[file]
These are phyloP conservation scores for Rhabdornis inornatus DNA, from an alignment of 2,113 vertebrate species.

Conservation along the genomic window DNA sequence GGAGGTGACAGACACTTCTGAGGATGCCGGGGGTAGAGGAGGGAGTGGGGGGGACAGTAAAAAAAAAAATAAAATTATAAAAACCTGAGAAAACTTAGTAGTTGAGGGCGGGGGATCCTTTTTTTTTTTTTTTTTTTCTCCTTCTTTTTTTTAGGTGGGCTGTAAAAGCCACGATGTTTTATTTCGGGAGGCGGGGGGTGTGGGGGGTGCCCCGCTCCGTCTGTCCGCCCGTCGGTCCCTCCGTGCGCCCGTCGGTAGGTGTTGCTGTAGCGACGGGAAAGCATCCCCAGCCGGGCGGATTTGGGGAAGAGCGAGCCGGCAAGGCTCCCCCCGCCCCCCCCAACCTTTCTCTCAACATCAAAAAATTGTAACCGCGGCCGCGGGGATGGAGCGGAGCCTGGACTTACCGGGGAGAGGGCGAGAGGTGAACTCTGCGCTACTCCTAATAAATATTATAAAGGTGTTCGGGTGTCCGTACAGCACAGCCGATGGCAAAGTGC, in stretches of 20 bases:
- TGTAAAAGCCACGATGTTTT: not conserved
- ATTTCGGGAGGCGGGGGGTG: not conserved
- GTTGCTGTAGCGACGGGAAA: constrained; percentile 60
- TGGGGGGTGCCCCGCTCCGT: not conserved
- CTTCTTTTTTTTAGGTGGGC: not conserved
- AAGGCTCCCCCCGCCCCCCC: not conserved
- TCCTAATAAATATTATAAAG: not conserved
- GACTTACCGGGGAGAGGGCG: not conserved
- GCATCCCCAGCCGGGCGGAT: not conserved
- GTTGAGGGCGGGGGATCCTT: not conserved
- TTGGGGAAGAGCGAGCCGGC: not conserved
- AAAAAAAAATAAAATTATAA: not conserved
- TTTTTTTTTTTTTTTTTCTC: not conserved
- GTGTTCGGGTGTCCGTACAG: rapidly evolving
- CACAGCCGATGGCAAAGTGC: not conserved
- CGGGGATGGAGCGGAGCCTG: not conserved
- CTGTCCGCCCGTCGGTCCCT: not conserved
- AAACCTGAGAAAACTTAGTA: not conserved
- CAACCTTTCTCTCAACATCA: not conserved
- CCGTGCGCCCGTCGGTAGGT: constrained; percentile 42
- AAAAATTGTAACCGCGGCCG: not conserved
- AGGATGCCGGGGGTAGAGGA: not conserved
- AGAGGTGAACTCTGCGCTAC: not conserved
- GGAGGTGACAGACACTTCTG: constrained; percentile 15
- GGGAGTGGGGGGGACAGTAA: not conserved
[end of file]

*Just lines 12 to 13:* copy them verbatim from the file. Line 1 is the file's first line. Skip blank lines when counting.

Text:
- GTTGAGGGCGGGGGATCCTT: not conserved
- TTGGGGAAGAGCGAGCCGGC: not conserved